Direct and indirect effects of imidacloprid on fecundity and abundance of Eurytetranychus buxi (Acari: Tetranychidae) on boxwoods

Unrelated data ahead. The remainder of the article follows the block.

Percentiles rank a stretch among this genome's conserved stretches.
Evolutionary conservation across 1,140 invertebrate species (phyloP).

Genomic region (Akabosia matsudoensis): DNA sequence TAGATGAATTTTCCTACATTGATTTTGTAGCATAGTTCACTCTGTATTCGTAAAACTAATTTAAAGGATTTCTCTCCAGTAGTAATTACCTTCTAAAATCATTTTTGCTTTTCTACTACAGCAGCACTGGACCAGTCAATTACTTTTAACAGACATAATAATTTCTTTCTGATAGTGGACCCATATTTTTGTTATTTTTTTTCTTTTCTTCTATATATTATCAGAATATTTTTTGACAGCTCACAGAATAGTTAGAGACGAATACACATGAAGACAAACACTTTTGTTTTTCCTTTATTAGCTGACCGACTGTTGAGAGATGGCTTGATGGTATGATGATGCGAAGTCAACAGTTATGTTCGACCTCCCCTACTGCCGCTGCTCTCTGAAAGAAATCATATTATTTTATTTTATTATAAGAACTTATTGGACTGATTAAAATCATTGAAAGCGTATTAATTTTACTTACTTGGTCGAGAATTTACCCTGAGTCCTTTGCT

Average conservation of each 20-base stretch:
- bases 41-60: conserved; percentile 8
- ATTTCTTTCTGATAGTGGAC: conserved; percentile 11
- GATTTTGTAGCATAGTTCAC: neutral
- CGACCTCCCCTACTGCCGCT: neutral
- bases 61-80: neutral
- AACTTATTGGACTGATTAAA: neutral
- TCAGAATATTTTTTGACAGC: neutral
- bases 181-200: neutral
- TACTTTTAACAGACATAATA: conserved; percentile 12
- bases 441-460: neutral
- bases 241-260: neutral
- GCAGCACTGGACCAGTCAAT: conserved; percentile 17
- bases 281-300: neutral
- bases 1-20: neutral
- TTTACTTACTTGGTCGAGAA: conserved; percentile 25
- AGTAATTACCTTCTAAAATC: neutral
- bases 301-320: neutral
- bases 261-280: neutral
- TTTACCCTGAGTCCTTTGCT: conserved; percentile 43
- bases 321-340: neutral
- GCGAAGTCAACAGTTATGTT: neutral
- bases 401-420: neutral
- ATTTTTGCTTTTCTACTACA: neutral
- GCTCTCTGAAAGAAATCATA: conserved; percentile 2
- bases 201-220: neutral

In many states, Japanese beetle, Popilliajaponica Newman (Coleoptera: Scarabeidae), is no longer quarantined, and management is left to professional applicators and consumers. Adult management in hybrid tea rose, Rosa L., was compared among biorational insecticides, novel imidacloprid applications (tablet, gel, and root dip), and conventional insecticides. Efficacy of biorational insecticides used by consumers varied widely and may not offer predictable management: mortality was 3.0% with Garlic Barrier, 5.0% with Monterey Neem Oil, 15.1% with Pygenic (1.4% pyrethrins), and 27.3% with Orange Guard (D-limonene). Only JB Killer (0.02% pyrethrins plus 0.2% piperonyl butoxide) had mortality of 90.9%, probably due to piperonyl butoxide. Professional biorationals did not show significant mortality: 7.7% with Azatin XL (azadirachtin) and 3.7% Conserve (spinosad). In contrast, conventional insecticides demonstrated significant mortality; 88.4% with Decathlon 20 WP (cyfluthrin) and 83.3% with Discus SC (imidacloprid plus cyfluthrin). New imidacloprid applications (tablet, gel, and root dip) worked as well as standard drench and granular methods, but they showed 9.1-42.7% mortality. However, beetles were incapacitated as demonstrated by inability to walk (82-106-s flip time) compared with controls (30-s flip time). No phytotoxicity was observed in any treatments. However, some imidacloprid treatments produced growth enhancement: higher leaf chlorophyll (1X, 3X granular, and one tablet), and larger leaf area and higher nitrogen (3X granular, drench). The highest (active ingredient) imidacloprid was in 3X granular treatment, which in an unplanned infestation, showed highest numbers of twospotted spider mite, Tetranychus urticae Koch (Acari: Tetranychidae). Effects of imidacloprid on leaf quality and mite outbreaks deserves research.